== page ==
The Darkness of UP: Anxiety in Pixar’s Films

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As I reported after seeing Pixar’s animated feature ‘UP’, it is a very adult film with adult concerns (love, loss, anxiety, quests left unfinished) and humor thrown in for the kiddie’s sake. What I failed to see was how this is a trend in Pixar’s films that echos the earliest of Walt Disney’s feature animated works.

But it all became clear to me after finding Michial Farmer’s two very insightful posts on the dark existential dream of early Disney Feature Animation and how Pixar appears to be recapturing that anxiety.

First, moved by watching ‘UP’, which Farmer considers the darkest animated film ever made by Disney or Pixar, he looks back at the early Walt Disney classics and the dark topics they explore.

Here, in other words, is what makes Pixar in 2009 closer to Disney in 1941 than Disney in 2009 or even 1992. All of the early Disney features—for our purposes, let’s define “early” as prewar, which would allow us to work with Snow White and the Seven Dwarfs, Pinocchio, Fantasia, Dumbo, and Bambi—are shiny and beautifully drawn, but all of their prettiness only serves to hide the deep, existential dread at their cores.

That all changes with the post World War II optimism and never lets up.

In his second post, Farmer looks at Pixar’s films and delves into how anxiety, a dark portion of the human condition, is the focus of the central conflict in each film. After brief consideration of the earliest Pixar films, Farmer starts with Monster’s Inc.:

which taps into a very specific but universal childhood fear: the monster in the closet. Never mind that most of these monsters turn out to be essentially good people—the operative point is that there’s a deep-seated need in Monstropolis for children to be afraid. If anxiety is defined (as it is by Kierkegaard, Heidegger, and others) as fear without an object, that’s certainly what we’re dealing with in the world influenced but outside of the movie. Children are afraid of monsters, which deep down they know do not exist—therefore, they are afraid of nothing, of an empty space in their closet. Monsters, Inc. plays off of this fear, exploits it before finally putting it (no pun intended) to bed.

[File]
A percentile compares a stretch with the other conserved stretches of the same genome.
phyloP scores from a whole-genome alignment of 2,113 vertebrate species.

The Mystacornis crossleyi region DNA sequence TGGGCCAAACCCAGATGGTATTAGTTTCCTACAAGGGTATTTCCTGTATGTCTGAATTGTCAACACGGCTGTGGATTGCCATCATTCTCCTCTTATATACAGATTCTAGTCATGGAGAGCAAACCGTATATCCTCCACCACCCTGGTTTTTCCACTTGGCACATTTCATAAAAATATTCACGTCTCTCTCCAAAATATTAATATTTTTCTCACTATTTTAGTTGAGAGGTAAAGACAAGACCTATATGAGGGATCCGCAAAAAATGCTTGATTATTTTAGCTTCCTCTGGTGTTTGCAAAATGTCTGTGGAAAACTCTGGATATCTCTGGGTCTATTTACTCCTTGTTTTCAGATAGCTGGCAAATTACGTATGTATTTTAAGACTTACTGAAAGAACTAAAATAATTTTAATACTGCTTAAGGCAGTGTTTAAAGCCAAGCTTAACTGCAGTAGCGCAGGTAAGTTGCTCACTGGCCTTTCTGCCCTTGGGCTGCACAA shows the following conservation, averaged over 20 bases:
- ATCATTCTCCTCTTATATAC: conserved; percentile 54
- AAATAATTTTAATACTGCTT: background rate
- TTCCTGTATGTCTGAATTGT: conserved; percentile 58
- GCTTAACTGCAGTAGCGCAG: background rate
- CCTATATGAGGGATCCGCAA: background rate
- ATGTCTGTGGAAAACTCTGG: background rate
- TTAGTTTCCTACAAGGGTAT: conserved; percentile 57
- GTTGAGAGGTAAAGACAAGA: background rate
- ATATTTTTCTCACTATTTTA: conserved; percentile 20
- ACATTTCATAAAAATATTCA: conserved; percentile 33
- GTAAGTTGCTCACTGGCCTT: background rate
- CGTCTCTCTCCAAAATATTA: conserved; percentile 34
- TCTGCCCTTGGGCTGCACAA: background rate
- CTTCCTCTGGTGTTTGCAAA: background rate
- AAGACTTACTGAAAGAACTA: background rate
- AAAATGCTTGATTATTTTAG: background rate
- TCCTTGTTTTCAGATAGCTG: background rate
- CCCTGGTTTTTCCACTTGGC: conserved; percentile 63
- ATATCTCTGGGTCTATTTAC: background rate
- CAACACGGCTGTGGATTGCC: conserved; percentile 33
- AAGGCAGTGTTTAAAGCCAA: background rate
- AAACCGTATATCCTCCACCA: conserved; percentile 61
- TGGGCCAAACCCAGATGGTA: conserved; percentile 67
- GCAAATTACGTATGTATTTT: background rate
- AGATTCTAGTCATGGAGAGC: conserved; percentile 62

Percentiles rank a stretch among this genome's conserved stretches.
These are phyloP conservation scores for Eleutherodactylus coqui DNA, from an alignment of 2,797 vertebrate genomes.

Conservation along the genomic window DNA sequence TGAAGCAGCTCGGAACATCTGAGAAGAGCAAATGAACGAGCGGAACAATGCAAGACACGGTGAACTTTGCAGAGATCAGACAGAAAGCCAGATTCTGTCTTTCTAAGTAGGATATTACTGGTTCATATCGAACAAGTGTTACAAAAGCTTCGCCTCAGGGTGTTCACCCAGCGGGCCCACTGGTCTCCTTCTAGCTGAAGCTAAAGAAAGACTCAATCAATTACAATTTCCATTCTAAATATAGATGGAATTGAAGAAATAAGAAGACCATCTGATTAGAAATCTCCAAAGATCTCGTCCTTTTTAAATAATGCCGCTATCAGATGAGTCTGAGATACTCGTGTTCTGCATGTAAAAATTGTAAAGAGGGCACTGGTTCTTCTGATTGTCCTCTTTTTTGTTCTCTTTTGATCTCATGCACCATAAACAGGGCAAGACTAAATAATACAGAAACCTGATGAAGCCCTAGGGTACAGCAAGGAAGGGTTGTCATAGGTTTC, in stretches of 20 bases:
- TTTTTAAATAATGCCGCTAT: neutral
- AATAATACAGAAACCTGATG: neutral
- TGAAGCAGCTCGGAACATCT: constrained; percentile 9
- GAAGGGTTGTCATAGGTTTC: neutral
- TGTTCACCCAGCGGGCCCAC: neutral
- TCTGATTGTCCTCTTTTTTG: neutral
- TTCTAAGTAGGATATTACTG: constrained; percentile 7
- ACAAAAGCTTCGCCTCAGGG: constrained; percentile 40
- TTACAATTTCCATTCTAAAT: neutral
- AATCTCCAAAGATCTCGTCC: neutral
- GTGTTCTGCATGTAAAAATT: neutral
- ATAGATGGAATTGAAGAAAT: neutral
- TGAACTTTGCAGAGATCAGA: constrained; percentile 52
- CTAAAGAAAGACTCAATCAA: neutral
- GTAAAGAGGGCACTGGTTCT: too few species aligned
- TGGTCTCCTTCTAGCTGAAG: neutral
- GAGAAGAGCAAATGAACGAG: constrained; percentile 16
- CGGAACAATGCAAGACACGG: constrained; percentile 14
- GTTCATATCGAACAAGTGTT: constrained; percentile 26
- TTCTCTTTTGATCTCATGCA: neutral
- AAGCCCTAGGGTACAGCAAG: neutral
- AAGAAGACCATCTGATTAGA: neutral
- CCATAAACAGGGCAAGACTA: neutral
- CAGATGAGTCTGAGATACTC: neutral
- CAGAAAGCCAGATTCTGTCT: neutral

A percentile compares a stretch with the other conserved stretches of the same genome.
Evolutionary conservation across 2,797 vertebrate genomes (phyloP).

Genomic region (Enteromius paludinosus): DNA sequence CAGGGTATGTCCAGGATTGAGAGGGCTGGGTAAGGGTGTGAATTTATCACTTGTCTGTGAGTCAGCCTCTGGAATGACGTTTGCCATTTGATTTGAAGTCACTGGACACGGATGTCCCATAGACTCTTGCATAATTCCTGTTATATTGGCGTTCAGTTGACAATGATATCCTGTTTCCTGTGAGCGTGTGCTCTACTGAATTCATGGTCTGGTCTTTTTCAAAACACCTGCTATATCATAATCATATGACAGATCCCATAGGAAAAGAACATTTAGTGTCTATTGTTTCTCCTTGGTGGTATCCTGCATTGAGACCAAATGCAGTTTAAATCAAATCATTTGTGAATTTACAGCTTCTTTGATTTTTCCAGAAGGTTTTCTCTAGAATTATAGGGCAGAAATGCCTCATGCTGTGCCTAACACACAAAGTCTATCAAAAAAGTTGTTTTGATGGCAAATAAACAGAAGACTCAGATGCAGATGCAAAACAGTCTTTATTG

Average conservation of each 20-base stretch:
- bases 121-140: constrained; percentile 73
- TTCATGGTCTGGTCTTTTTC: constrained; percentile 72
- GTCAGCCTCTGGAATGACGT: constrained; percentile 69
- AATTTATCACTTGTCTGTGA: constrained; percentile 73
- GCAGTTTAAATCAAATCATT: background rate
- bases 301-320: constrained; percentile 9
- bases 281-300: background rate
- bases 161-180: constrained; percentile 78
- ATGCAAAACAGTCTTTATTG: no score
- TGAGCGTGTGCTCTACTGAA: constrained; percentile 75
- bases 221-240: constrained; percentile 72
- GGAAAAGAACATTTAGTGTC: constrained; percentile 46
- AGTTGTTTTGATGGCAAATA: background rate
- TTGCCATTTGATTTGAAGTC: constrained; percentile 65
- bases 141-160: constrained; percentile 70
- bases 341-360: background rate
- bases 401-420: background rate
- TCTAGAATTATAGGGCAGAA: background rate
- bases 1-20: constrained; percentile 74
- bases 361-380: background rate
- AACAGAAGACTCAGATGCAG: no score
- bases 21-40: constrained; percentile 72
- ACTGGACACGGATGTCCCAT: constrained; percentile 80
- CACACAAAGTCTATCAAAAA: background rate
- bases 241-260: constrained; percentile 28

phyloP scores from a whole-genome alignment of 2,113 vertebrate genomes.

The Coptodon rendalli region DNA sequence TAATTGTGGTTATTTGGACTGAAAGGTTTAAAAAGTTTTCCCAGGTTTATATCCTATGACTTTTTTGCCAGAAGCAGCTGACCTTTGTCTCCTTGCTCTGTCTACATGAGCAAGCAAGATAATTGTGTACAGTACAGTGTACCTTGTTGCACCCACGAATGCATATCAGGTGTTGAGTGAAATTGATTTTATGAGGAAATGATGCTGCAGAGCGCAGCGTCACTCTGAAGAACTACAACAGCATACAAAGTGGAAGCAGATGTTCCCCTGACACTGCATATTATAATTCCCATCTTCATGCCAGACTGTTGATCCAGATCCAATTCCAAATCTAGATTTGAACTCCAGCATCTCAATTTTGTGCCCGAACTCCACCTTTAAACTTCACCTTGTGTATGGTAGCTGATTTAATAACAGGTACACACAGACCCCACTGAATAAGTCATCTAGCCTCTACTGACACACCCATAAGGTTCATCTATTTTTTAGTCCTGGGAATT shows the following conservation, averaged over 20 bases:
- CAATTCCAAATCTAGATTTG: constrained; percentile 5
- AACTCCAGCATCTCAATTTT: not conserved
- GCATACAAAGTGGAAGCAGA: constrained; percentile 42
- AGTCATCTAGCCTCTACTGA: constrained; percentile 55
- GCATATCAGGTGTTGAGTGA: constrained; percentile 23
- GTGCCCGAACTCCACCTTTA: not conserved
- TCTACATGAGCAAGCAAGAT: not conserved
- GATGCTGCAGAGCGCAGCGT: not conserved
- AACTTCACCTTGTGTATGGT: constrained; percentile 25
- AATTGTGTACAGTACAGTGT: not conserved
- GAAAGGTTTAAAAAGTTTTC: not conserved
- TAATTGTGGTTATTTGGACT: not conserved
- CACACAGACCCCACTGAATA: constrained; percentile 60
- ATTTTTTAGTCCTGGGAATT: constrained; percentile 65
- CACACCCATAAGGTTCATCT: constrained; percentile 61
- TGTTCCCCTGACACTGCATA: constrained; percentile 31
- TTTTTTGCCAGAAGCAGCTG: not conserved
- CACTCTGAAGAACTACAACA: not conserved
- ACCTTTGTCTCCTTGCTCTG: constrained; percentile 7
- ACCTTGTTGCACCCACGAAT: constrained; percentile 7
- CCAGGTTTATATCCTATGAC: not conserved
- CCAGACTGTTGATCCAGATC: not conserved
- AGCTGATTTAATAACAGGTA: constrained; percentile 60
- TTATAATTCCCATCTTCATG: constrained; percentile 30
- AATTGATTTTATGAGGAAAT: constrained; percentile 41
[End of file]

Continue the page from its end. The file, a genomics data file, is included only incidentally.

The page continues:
Many people have said that the secret to Walt Disney’s success (other than his massive amounts of hard work and dedication to his dreams and ideals) was his ability to tap into the American gestalt. To intuitively know what audiences would want to see because that was what he wanted to see. The story trust at Pixar has been said to have the same talent. If Pixar is tapping into this sense of anxiety felt across America, what does that say about where America is right now?

See also this Pediatrician’s take on ‘Up’. It’s not a rant against the film, per se, but rather that reviewers aren’t doing their jobs warning parents about the very adult themes in the film Although I disagree with the severity of her claims, you have to know the limits of your own child.

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11 thoughts on “The Darkness of UP: Anxiety in Pixar’s Films


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